A PROPER CUBANO SANDWICH is pressed flat until the weight of the griddle and the goo of the cheese seal shut the envelope into which the pork and ham have been stuffed. While most cubano recipes rely on roast pork shoulder, this sandwich, inspired by Eric Smith and Hector Ward at The Texas Cuban, is built on a base of roast pork tenderloin.
MAKES 4 TEXAS-SIZE SANDWICHES
4 Cuban sandwich rolls, or 4 French bread sandwich rolls
4 tablespoons (½ stick) butter, at room temperature
Thinly cut dill pickle slices
About 1 pound sliced roasted pork (see Note)
4 tablespoons store-bought or homemade Mojo Sauce (recipe follows)
1 pound sliced ham
8 slices Swiss cheese
- Using a knife, split the sandwich rolls in half and spread butter on the inside and outside of each half. Arrange the pickle slices and the slices of pork on the bottom half of each roll. Sprinkle 1 tablespoon of mojo on top of the pork. Top the mojo with slices of ham, then place 2 slices of Swiss cheese on the ham. Spread yellow mustard on the cut side of the top half of each roll and place these on the sandwiches.
- Heat a griddle or skillet over high heat. Arrange the sandwiches topside down on the hot griddle or skillet, using the bottom of another skillet to press down hard on the sandwiches as they cook. Cook the sandwiches to toast the roll, 1 minute, then flip the rolls and continue cooking until the cheese melts, about 1 minute more, being careful not to let the rolls burn. Slice the sandwiches in half diagonally before serving.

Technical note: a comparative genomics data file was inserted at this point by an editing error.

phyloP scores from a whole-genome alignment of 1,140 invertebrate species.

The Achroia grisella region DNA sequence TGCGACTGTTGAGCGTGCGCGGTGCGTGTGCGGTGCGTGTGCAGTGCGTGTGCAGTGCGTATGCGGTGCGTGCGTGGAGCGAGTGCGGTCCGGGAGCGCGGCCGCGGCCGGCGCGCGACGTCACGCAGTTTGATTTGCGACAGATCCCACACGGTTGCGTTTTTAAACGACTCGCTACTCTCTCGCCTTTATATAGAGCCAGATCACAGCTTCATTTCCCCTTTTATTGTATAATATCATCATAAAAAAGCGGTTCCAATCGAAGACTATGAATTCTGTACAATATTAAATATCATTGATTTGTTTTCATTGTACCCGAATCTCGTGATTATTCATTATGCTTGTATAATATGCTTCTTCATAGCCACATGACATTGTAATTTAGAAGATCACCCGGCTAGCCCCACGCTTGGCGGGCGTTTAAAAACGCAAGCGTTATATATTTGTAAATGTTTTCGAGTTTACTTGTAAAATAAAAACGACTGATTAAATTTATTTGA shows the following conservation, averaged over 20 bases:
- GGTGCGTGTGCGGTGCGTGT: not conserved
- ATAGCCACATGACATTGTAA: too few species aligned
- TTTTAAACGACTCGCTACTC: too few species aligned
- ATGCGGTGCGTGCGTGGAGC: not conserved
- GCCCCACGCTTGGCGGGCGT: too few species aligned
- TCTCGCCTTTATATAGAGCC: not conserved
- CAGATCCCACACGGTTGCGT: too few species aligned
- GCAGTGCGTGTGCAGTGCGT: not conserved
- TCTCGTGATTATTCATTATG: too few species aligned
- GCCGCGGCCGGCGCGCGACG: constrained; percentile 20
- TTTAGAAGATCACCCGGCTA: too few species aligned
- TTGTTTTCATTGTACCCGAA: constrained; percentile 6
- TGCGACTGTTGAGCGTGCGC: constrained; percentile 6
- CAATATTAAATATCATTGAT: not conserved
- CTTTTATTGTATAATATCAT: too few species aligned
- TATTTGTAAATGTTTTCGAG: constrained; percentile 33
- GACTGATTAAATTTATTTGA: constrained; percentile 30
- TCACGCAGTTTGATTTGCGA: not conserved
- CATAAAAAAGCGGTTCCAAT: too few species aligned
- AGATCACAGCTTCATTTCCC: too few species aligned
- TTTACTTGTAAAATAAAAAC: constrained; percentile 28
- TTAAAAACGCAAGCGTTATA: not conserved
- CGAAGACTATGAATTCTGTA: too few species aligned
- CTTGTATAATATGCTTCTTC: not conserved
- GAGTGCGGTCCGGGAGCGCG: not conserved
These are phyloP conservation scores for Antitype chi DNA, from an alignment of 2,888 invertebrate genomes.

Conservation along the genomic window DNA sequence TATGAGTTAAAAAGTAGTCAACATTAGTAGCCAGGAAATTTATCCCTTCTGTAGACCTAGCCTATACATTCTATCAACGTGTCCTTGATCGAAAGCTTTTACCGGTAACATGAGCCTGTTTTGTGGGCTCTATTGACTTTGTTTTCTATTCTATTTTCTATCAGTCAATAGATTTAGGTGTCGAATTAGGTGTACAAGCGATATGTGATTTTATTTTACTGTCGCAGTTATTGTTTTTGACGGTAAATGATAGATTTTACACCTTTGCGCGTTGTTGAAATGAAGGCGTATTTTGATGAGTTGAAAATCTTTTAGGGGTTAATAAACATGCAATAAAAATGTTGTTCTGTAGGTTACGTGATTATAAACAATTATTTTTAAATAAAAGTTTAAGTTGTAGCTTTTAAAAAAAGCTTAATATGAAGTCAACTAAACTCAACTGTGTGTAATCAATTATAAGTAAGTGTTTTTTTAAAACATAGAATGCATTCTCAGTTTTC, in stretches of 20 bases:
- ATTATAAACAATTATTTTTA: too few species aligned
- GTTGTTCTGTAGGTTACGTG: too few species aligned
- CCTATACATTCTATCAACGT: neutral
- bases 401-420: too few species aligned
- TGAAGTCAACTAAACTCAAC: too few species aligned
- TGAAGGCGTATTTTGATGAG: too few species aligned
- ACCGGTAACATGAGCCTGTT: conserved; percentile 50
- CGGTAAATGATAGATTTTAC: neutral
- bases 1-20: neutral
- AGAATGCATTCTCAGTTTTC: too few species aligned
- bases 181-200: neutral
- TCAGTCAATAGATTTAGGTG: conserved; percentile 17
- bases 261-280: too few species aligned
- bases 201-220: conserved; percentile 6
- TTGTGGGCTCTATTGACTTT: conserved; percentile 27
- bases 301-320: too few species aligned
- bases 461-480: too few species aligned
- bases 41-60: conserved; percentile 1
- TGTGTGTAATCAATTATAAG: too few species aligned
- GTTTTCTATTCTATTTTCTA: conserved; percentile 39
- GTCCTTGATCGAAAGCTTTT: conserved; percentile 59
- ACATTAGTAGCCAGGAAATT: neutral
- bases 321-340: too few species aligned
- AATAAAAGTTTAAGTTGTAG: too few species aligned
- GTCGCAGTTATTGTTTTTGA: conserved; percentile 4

NOTE: If you decide to roast a pork tenderloin, remember it cooks quickly in a 350°F oven. An average tenderloin weighs a little less than a pound and cooks in about 20 minutes.
South Lamar Boulevard and Collier Street, Austin, Texas
THE TEXAS CUBAN
ERIC SMITH works for a video game designer. He didn’t want to commit to a full restaurant for this moonlight entrepreneurial endeavor. “Real restaurants are scary,” he told me. “But if I fail here, what am I out? I sell my trailer on eBay and walk away.”
Eric is a Texan. His partner, Hector Ward, late of the band Sigmund Fraud, is of Cuban ancestry. Thus the mashup known as The Texas Cuban, set in a rectangular trailer, painted glossy black, parked on a ragged patch of barren land across from a transmission repair shop.
When I asked how the two cultures fused in the trailer, Eric said, “We make our Cuban sandwiches to Hector’s Cuban specs. But we make them big—for Texas.” While we were talking, and I was thinking about how a Cuban sandwich shop establishes Texas provenance, I noticed that Eric and Hector source that most Texan of soft drinks: Dr Pepper, sweetened with true cane sugar and bottled in Dublin, Texas.